Bristol Memories

Read and share memories of Bristol

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Welcome!

This amazing community has grown around our invitation to 'Share Your Memories'.

So far you've shared 72,076 memories of 7,280 towns & villages, right across the UK!

So many of these are filled with extraordinary, irreplaceable detail that will now be preserved. Please keep them coming!

This week's Places

Here are some of the places people are talking about in our Share Your Memories community this week:

...and hundreds more! Enjoy browsing more recent contributions now.

Add a Memory

It's easy to add your own memories and reconnect with your shared local history. Search for your favourite places and look for the Add Your Memory links to begin.

Tips & Ideas

Not sure what to write? It's easy - just think of an important place in your life and ask yourself:

  • How does it feature in your personal history?
  • What are your best memories of this place?
  • How has it changed over the years?
  • How does it feel, seeing these places again?
  • Do you remember stories about the community, its history and people?

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Goddamn fish and chips! At the very bottom of the Christmas Steps lies a building thought to date back to the 13th century, which has housed a fish and chip shop for well over 100 years. One of the first ever 'chippies' to open in England, this shop won a Best in Britain award whilst under the management of (...Read full memory)

Bristol's High Street scene of many strirring events in Bristol's history the heart of the city was destroyed and lost forever in 1940. As a city with docks and industry at its heart, Bristol was a natural target for German bombing during World War Two. The German Luftwaffe were able to trace a (...Read full memory)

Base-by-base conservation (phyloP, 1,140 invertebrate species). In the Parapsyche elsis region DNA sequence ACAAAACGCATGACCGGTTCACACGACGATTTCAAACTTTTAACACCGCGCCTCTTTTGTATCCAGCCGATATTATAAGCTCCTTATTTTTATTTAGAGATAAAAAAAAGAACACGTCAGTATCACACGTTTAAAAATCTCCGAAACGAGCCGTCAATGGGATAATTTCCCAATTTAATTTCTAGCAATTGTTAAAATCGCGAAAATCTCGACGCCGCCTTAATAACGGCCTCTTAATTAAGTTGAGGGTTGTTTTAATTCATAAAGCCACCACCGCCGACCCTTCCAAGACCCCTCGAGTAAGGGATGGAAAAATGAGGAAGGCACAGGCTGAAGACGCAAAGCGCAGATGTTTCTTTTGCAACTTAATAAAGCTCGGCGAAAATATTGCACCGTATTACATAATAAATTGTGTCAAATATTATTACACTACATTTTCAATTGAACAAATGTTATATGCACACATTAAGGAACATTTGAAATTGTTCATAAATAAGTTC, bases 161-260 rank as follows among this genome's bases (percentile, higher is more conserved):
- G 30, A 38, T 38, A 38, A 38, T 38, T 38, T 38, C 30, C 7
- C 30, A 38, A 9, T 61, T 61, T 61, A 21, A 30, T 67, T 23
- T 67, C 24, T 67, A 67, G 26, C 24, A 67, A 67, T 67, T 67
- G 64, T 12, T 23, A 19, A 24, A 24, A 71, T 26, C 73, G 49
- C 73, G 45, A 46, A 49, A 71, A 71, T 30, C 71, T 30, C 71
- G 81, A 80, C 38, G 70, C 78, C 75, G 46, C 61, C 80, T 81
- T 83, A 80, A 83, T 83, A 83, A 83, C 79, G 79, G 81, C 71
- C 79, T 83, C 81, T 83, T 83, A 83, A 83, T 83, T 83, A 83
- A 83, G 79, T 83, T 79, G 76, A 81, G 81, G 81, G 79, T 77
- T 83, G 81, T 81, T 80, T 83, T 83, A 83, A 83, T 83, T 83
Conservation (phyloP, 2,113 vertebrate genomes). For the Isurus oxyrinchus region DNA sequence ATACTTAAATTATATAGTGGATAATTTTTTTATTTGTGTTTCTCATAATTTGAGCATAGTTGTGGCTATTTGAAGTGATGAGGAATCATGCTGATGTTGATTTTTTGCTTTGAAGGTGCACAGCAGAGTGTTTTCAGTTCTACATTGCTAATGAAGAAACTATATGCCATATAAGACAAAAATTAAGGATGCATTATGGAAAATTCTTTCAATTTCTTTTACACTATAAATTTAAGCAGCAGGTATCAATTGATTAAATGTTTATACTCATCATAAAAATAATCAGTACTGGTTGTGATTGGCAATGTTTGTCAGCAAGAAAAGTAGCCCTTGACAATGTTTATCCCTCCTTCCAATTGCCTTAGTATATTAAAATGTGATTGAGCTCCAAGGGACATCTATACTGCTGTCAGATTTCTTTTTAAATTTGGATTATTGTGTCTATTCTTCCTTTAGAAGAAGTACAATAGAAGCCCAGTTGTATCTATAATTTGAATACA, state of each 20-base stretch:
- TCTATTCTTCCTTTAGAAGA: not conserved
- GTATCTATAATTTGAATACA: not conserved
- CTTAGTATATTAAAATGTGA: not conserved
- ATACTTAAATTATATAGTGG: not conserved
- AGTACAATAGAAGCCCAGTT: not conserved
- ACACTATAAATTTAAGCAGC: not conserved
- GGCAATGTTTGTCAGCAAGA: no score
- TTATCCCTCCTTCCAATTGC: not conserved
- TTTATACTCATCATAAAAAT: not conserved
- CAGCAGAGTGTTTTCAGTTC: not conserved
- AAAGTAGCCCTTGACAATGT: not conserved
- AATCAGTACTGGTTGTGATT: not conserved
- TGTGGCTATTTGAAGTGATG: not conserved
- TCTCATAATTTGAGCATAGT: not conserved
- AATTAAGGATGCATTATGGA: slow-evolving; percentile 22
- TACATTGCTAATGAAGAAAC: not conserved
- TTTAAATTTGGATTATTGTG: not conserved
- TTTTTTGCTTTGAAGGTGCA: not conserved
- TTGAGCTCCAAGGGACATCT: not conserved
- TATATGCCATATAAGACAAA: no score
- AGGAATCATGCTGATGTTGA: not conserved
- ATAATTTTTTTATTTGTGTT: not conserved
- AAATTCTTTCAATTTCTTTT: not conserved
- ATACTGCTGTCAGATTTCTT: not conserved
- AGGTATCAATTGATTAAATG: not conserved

Bristol Tramway Company and the glory days of the tram: After the First World War the Omnibus Company changed its name from Bristol Tramways to the Bristol Omnibus Company/ In 1937 it was forced to keep using their very old transport fleet until replacements could be built. In 1949-50 over 200 vehicles were (...Read full memory)

Construction of the floating harbour: In the 18th century, the docks in Liverpool grew larger and so increased competition with Bristol for the tobacco trade. Coastal trade was also important, with the area called 'Welsh Back' concentrating on trows with cargoes from the slate industry in Wales, (...Read full memory)

Frys former chocolate factory once stood in the Union Street/Pithay area (later moved production to Somerdale Keynsham). J.S. Fry & Sons Ltd merged their financial interests with Cadbury in 1919. The earliest records of J.S. Fry & Sons go back to 1728, when a Bristol apothecary called Walter Churchman (...Read full memory)

Before the railways (railroads) came, there was no particular reason why people in Bristol, England should keep the same time as people in London. At that time there was no practical way of communicating information about time over a distance. When the telegraph made such communication possible, it became necessary for (...Read full memory)

Centre of road, driving towards the camera in his brand new ivory Ford Consul Mk II reg. 441 AAE is my recently deceased father, Captain G.G.Liles of BOAC (ex-RAF).1920-2006. We lived in Brislington from 1949-1958, until moving away to Hertfordshire. He had initially flown on crew transport from Filton to Heathrow, (...Read full memory)

I wonder just how many romances started after meeting under Bristol's old Tramways Clock, the time-piece once at the heart of George White's electric transport system? The mock Tudor facade to which it clings officially Nos 1-3 St Augustine is a familiar landmark on the Centre even today. It was the home of (...Read full memory)

Cabot used only one ship with 18 crew, the Matthew, a small ship (50 tons), but fast and able. He departed on either May 2 or May 20, 1497 and sailed to Dursey Head, Ireland. His men were frightened by ice, but he forged on, landing somewhere, possibly on the coast of Newfoundland, possibly on the coast of Cape (...Read full memory)

The old St James Barton area of the city was demolished in the late 1950s to make way for Bond Street and the bus station. The rebuilding of the city started almost as soon as the Second World War had ended. The blitz destroyed many historic buildings and St James Barton was changed forever. It is (...Read full memory)